When I was a child in the 1960s, we had a Co-operative restaurant that served the most incredible home-made broth. A few years ago, I visited a cafe, and their home-made soup tasted almost identical. Seizing my chance, I asked the proprietor what the ingredients were, assuming they had used lamb or beef bones as I have not managed to recreate this myself over many years of cooking.

I was surprised when they said "Just stock cubes". They weren't able (or willing to tell me) what brand they were, so I am assuming here that they are some commercial variety available in the the UK for the past 50 years or so. I know they are definitely not Knorr or any major supermarket own brand, so what could they be? The only way I can describe them is a very savoury, almost smokey taste that has an incredible depth of flavour. I have tried all the classic ways of recreating this flavour with homemade stock, bones etc. but have not come anywhere close. Both soups were a similar colour and consistency to Heinz lentil soup, and the childhood version definitely had bits of beef in it as I remember the very fine, well cooked shreds of meat.

Any ideas what this mystery ingredient (or possibly technique) could be?

  • It's possible that it's "just stock cubes" but that it's a mixture of different types. Either different brands, or a mix of chicken, beef, and vegetable.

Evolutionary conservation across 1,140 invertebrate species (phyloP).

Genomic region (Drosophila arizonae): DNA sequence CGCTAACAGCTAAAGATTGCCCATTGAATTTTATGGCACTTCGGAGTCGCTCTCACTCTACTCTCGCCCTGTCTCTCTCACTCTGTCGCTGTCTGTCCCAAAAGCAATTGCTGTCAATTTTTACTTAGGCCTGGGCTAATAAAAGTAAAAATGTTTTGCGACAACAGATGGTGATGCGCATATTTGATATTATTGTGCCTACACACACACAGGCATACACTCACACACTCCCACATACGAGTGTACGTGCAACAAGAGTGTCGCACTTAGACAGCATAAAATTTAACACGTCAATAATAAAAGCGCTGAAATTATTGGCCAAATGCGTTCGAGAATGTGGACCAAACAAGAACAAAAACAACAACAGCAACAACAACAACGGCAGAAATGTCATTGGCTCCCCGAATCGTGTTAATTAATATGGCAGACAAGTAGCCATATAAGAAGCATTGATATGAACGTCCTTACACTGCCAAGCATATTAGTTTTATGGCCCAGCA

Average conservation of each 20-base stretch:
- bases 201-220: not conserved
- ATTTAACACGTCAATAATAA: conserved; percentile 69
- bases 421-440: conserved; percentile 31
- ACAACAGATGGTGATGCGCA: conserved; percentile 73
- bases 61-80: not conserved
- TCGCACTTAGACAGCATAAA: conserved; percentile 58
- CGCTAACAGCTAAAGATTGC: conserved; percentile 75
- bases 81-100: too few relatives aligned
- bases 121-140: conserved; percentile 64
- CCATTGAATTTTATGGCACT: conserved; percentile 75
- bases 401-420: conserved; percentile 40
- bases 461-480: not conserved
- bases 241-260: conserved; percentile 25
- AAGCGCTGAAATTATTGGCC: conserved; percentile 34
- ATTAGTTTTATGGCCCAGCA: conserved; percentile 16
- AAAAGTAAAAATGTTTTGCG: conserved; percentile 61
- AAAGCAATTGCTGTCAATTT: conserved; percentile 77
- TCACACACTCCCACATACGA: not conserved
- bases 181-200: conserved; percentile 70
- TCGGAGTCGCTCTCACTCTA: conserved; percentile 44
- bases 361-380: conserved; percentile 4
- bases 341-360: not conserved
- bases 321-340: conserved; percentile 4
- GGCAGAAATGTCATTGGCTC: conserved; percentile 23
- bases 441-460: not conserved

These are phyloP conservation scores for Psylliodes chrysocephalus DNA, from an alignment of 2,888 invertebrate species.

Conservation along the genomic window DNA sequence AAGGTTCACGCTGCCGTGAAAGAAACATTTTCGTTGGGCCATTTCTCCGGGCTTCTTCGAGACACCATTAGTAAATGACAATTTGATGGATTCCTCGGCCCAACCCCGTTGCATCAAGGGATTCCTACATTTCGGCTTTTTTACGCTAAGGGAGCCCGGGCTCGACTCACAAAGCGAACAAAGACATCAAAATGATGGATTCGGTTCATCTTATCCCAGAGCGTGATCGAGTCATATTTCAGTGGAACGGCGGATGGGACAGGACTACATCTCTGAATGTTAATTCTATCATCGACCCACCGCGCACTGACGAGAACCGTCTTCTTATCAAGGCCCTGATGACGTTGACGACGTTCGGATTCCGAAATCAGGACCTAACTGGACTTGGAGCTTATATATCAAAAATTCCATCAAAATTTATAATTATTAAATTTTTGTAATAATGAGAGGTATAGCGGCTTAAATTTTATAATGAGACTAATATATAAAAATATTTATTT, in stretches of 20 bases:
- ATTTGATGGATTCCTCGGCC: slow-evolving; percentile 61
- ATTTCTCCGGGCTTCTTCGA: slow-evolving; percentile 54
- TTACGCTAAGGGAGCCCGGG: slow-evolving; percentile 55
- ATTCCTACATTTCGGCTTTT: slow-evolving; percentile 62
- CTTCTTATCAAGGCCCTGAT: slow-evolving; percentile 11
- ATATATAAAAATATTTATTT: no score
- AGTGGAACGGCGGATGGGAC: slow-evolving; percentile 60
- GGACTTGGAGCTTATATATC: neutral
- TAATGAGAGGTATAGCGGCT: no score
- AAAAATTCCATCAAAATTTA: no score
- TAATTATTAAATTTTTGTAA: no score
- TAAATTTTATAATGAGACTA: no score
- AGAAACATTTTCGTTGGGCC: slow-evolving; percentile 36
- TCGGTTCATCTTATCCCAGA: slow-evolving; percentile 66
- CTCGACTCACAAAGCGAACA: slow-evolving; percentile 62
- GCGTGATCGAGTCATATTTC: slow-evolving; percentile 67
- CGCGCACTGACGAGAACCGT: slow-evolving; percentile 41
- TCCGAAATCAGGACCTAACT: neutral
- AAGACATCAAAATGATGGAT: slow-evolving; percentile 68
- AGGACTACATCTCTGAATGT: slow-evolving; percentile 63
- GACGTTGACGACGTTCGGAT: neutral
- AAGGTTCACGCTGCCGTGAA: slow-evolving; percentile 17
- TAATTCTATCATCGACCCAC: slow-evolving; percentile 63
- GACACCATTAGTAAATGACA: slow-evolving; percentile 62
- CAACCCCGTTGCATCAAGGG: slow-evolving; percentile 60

– Joe
    Commented Oct 24, 2020 at 15:09

2 Answers 2


I buy tubs of Knorr stock powder from restaurant supply stores here in the uk, it's a different product from their cubes, and has a very different flavor, there's also a paste. It may be worth having a look at those. Knorr is the brand I see in the bulk quantities you'd typically see in a restaurant kitchen that you can get retail, other brands are not sold in the stores, like Brakes.

You'll find many ingredients in stock cubes, powders and pastes to pack flavor into a small space. The commercial stuff I use has several flavor enhancers: E621 (Monosodium Glutimate aka MSG), E627 (Disodium guanylate) and E631 (Disodium Iosinate). Some have yeast extract in them. You could experiment with some MSG and Marmite to see if you can re-create that special flavor.

  • Thank you, I didn't appreciate the commercial and consumer varieties would differ that much. If the commercial version contained msg etc. that would make a lot of sense.
    – Greybeard
    Commented May 11, 2020 at 23:01
  • I added more info @Greybeard, about additives and such.
    – GdD
    Commented May 12, 2020 at 7:17

Both Knorr & Maggi have been going since forever. I really would expect it to be one or the other [Bisto & Oxo too, but for some reason I always think of them as being more of a home product]. I don't have flavour comparisons though for the catering-sized bouillon pastes compared to the domestic cubes, so this is a pure guess - but I can't imagine any caterer messing around with cubes when they could use a tub ;)

I found an online supplier with both, amongst many other things - https://www.turner-price.com/ambient/bouillon-stock?p=1

  • Thank you. Off to try a few different varieties.
    – Greybeard
    Commented May 11, 2020 at 23:02

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